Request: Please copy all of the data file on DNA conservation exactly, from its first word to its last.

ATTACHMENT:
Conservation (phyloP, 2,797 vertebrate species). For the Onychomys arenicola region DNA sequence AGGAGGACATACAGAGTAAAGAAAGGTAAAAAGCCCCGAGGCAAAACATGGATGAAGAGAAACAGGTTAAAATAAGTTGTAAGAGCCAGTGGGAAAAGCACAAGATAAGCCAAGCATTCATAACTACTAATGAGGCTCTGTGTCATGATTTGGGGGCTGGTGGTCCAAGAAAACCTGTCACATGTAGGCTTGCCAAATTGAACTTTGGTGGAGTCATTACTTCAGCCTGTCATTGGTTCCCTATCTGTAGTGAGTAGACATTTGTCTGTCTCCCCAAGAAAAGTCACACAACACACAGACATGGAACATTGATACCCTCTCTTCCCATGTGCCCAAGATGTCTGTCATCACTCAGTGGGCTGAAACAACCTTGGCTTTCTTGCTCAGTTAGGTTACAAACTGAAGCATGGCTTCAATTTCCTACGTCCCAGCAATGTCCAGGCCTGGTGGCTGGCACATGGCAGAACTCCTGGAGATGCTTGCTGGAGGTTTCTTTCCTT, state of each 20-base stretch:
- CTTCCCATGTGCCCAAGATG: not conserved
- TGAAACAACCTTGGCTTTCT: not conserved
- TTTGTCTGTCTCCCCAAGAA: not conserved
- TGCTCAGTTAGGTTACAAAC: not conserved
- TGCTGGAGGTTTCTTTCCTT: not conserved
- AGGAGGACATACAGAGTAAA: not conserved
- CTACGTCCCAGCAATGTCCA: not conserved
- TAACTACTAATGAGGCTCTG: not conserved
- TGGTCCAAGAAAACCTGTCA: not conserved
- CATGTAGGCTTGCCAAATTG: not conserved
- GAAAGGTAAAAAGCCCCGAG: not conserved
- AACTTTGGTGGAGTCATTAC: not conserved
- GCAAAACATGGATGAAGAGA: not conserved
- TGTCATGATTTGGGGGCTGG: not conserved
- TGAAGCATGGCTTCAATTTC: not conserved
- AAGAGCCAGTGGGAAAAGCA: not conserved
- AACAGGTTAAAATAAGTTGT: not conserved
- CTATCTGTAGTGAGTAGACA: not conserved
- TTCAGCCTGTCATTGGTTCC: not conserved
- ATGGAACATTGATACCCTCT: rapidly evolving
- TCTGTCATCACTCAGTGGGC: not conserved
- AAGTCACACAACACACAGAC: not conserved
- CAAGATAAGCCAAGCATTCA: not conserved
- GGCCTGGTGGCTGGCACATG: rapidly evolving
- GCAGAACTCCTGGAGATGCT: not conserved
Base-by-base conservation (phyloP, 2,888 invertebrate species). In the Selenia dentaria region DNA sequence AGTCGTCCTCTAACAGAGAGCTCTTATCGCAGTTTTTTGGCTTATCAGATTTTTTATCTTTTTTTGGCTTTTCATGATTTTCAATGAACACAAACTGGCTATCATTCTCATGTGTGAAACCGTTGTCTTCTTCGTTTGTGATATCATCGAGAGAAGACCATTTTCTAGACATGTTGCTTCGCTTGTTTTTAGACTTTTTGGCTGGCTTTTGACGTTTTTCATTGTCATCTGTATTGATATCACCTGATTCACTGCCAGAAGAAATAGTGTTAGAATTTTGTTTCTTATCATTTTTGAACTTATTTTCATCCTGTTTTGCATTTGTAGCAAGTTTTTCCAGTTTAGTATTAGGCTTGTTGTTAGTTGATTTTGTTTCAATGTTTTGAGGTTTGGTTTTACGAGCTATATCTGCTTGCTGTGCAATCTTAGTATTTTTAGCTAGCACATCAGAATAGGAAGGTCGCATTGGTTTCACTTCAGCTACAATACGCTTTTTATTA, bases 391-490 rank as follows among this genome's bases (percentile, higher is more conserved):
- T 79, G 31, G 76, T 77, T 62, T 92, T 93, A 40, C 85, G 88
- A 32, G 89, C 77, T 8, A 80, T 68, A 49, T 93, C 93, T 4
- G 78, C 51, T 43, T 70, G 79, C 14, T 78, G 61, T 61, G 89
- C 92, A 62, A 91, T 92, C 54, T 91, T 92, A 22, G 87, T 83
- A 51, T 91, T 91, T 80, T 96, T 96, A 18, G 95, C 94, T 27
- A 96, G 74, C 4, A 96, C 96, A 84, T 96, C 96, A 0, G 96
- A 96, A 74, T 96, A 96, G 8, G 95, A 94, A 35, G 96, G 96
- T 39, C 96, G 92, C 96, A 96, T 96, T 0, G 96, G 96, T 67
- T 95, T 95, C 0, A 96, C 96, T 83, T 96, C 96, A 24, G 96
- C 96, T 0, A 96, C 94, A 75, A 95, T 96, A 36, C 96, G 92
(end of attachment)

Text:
Conservation (phyloP, 2,797 vertebrate species). For the Onychomys arenicola region DNA sequence AGGAGGACATACAGAGTAAAGAAAGGTAAAAAGCCCCGAGGCAAAACATGGATGAAGAGAAACAGGTTAAAATAAGTTGTAAGAGCCAGTGGGAAAAGCACAAGATAAGCCAAGCATTCATAACTACTAATGAGGCTCTGTGTCATGATTTGGGGGCTGGTGGTCCAAGAAAACCTGTCACATGTAGGCTTGCCAAATTGAACTTTGGTGGAGTCATTACTTCAGCCTGTCATTGGTTCCCTATCTGTAGTGAGTAGACATTTGTCTGTCTCCCCAAGAAAAGTCACACAACACACAGACATGGAACATTGATACCCTCTCTTCCCATGTGCCCAAGATGTCTGTCATCACTCAGTGGGCTGAAACAACCTTGGCTTTCTTGCTCAGTTAGGTTACAAACTGAAGCATGGCTTCAATTTCCTACGTCCCAGCAATGTCCAGGCCTGGTGGCTGGCACATGGCAGAACTCCTGGAGATGCTTGCTGGAGGTTTCTTTCCTT, state of each 20-base stretch:
- CTTCCCATGTGCCCAAGATG: not conserved
- TGAAACAACCTTGGCTTTCT: not conserved
- TTTGTCTGTCTCCCCAAGAA: not conserved
- TGCTCAGTTAGGTTACAAAC: not conserved
- TGCTGGAGGTTTCTTTCCTT: not conserved
- AGGAGGACATACAGAGTAAA: not conserved
- CTACGTCCCAGCAATGTCCA: not conserved
- TAACTACTAATGAGGCTCTG: not conserved
- TGGTCCAAGAAAACCTGTCA: not conserved
- CATGTAGGCTTGCCAAATTG: not conserved
- GAAAGGTAAAAAGCCCCGAG: not conserved
- AACTTTGGTGGAGTCATTAC: not conserved
- GCAAAACATGGATGAAGAGA: not conserved
- TGTCATGATTTGGGGGCTGG: not conserved
- TGAAGCATGGCTTCAATTTC: not conserved
- AAGAGCCAGTGGGAAAAGCA: not conserved
- AACAGGTTAAAATAAGTTGT: not conserved
- CTATCTGTAGTGAGTAGACA: not conserved
- TTCAGCCTGTCATTGGTTCC: not conserved
- ATGGAACATTGATACCCTCT: rapidly evolving
- TCTGTCATCACTCAGTGGGC: not conserved
- AAGTCACACAACACACAGAC: not conserved
- CAAGATAAGCCAAGCATTCA: not conserved
- GGCCTGGTGGCTGGCACATG: rapidly evolving
- GCAGAACTCCTGGAGATGCT: not conserved
Base-by-base conservation (phyloP, 2,888 invertebrate species). In the Selenia dentaria region DNA sequence AGTCGTCCTCTAACAGAGAGCTCTTATCGCAGTTTTTTGGCTTATCAGATTTTTTATCTTTTTTTGGCTTTTCATGATTTTCAATGAACACAAACTGGCTATCATTCTCATGTGTGAAACCGTTGTCTTCTTCGTTTGTGATATCATCGAGAGAAGACCATTTTCTAGACATGTTGCTTCGCTTGTTTTTAGACTTTTTGGCTGGCTTTTGACGTTTTTCATTGTCATCTGTATTGATATCACCTGATTCACTGCCAGAAGAAATAGTGTTAGAATTTTGTTTCTTATCATTTTTGAACTTATTTTCATCCTGTTTTGCATTTGTAGCAAGTTTTTCCAGTTTAGTATTAGGCTTGTTGTTAGTTGATTTTGTTTCAATGTTTTGAGGTTTGGTTTTACGAGCTATATCTGCTTGCTGTGCAATCTTAGTATTTTTAGCTAGCACATCAGAATAGGAAGGTCGCATTGGTTTCACTTCAGCTACAATACGCTTTTTATTA, bases 391-490 rank as follows among this genome's bases (percentile, higher is more conserved):
- T 79, G 31, G 76, T 77, T 62, T 92, T 93, A 40, C 85, G 88
- A 32, G 89, C 77, T 8, A 80, T 68, A 49, T 93, C 93, T 4
- G 78, C 51, T 43, T 70, G 79, C 14, T 78, G 61, T 61, G 89
- C 92, A 62, A 91, T 92, C 54, T 91, T 92, A 22, G 87, T 83
- A 51, T 91, T 91, T 80, T 96, T 96, A 18, G 95, C 94, T 27
- A 96, G 74, C 4, A 96, C 96, A 84, T 96, C 96, A 0, G 96
- A 96, A 74, T 96, A 96, G 8, G 95, A 94, A 35, G 96, G 96
- T 39, C 96, G 92, C 96, A 96, T 96, T 0, G 96, G 96, T 67
- T 95, T 95, C 0, A 96, C 96, T 83, T 96, C 96, A 24, G 96
- C 96, T 0, A 96, C 94, A 75, A 95, T 96, A 36, C 96, G 92